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Crinoids are stalked animals that resemble flowers, hence their common name of sea lily. Stem segments like these are especially common in late Paleozoic rocks. (more below)
Sea lilies in their heyday
Photo (c) 2009 Andrew Alden, licensed to About.com (fair use policy)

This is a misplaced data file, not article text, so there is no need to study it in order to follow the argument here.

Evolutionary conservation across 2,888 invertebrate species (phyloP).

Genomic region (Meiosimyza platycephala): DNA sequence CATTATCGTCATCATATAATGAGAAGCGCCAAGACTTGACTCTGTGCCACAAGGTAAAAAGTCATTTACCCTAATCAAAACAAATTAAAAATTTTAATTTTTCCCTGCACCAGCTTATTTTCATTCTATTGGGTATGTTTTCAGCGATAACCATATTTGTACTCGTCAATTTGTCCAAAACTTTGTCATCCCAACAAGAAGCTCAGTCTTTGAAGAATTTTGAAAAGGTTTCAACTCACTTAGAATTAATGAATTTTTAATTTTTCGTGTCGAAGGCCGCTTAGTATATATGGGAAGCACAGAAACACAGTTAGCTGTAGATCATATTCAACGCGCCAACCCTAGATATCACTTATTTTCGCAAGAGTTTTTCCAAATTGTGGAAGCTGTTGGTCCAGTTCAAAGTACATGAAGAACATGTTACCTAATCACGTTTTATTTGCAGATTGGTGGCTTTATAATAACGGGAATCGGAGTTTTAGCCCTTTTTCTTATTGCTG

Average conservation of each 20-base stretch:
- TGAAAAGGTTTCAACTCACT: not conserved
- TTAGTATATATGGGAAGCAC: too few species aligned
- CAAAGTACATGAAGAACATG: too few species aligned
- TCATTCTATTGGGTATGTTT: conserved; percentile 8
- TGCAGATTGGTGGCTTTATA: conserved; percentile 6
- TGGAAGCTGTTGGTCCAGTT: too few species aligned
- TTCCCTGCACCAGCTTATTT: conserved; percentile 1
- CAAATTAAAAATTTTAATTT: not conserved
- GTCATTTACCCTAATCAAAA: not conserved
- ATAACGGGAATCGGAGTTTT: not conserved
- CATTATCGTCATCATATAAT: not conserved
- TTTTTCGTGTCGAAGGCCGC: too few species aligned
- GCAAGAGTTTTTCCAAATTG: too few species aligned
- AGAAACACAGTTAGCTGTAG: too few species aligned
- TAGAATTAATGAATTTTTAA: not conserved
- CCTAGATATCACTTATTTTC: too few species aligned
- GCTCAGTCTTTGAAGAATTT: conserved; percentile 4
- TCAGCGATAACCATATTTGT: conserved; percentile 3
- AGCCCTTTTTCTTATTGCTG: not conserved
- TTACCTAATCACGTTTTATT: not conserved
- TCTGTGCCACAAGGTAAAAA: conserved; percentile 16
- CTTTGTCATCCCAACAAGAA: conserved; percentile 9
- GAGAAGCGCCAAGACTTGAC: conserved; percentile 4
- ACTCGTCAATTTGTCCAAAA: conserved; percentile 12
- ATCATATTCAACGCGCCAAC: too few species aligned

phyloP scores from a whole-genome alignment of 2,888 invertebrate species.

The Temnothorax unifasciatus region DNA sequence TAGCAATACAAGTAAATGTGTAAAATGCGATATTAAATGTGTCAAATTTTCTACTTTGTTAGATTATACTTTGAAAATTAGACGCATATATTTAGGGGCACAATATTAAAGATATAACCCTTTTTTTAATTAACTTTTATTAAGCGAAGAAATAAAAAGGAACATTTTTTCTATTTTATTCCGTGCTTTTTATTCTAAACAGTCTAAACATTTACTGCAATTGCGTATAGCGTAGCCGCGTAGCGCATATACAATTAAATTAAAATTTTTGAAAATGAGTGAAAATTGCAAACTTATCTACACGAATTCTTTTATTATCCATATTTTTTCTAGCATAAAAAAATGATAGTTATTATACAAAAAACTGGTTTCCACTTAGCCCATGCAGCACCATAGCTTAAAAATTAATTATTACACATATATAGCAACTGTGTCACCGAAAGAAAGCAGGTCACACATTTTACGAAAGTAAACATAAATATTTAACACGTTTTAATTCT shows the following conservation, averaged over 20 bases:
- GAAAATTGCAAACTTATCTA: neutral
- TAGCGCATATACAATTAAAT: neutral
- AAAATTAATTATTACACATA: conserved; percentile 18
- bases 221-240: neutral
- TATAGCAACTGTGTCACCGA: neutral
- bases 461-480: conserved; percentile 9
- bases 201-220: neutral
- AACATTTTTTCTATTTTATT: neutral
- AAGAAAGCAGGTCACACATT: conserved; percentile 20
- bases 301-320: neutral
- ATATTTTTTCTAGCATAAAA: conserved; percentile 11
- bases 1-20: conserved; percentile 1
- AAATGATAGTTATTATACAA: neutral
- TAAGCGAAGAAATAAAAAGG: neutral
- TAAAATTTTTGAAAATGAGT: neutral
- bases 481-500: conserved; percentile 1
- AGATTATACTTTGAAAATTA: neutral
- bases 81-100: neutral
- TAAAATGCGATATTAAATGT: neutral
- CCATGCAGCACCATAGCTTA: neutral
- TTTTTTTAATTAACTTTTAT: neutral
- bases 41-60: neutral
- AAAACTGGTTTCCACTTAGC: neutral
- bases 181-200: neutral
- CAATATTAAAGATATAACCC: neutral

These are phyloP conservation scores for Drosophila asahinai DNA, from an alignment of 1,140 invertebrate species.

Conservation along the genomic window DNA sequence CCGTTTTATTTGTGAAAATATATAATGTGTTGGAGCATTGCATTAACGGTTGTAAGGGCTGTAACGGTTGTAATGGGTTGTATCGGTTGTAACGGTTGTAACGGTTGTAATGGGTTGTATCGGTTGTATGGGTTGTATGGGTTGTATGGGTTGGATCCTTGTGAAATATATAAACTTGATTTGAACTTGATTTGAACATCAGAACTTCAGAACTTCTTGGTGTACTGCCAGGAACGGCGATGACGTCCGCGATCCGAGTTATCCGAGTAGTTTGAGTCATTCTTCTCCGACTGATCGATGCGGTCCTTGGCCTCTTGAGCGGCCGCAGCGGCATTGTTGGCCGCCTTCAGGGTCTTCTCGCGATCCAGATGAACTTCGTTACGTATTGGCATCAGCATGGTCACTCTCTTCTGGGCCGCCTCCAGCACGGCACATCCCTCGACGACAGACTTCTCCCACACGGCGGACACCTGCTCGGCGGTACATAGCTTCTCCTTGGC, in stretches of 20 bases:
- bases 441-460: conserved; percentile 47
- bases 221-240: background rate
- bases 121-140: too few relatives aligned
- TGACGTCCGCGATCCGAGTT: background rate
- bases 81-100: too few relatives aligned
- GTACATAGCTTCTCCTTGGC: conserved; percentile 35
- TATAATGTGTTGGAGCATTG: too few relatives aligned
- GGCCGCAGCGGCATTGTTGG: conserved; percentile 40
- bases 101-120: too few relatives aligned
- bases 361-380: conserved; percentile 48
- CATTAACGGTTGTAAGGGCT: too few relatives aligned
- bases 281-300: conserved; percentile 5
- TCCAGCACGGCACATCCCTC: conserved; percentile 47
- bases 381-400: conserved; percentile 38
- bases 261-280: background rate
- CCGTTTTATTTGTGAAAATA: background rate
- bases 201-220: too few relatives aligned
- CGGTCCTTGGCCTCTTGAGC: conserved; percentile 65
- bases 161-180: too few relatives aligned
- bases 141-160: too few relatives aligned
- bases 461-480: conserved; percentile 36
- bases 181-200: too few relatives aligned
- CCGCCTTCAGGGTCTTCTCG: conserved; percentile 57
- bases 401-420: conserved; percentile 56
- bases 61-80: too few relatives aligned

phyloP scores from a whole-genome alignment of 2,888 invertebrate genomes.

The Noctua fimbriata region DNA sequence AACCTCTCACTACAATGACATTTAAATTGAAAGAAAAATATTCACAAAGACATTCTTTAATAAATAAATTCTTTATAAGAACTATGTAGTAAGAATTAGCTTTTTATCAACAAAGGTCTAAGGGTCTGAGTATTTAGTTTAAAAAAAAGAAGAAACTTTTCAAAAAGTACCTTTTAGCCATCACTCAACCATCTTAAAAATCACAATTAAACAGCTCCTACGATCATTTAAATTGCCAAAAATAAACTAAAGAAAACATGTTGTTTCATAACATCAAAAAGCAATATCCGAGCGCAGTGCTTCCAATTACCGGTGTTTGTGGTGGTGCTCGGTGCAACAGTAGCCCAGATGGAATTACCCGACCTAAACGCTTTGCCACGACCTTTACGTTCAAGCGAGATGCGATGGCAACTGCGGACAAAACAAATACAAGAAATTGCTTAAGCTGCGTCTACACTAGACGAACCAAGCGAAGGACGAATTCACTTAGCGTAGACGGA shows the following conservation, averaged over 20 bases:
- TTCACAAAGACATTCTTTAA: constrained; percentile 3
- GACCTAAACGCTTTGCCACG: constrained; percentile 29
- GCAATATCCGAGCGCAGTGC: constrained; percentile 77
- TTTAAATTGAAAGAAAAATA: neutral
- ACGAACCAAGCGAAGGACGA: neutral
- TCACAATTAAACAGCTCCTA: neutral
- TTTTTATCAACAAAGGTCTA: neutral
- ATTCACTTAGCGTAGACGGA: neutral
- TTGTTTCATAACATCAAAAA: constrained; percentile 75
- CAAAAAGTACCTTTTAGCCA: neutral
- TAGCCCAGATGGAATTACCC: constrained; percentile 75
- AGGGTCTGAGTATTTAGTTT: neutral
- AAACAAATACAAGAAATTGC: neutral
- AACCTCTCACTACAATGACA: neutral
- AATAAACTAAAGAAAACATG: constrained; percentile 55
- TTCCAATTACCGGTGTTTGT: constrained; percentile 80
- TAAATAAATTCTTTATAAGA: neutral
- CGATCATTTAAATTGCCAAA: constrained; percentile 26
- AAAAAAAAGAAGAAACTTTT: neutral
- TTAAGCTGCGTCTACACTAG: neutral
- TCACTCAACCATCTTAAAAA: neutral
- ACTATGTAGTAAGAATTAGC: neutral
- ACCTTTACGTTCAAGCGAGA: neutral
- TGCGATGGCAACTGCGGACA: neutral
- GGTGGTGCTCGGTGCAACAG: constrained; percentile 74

Crinoids date from the earliest Ordovician, about 500 million years ago, and a few species still inhabit today's oceans and are cultivated in aquaria by advanced hobbyists. The heyday of crinoids was Carboniferous and Permian times (the Mississippian subperiod of the Carboniferous is sometimes called the Age of Crinoids), and whole beds of limestone may be composed of their fossils. But the great Permian-Triassic extinction nearly wiped them out.
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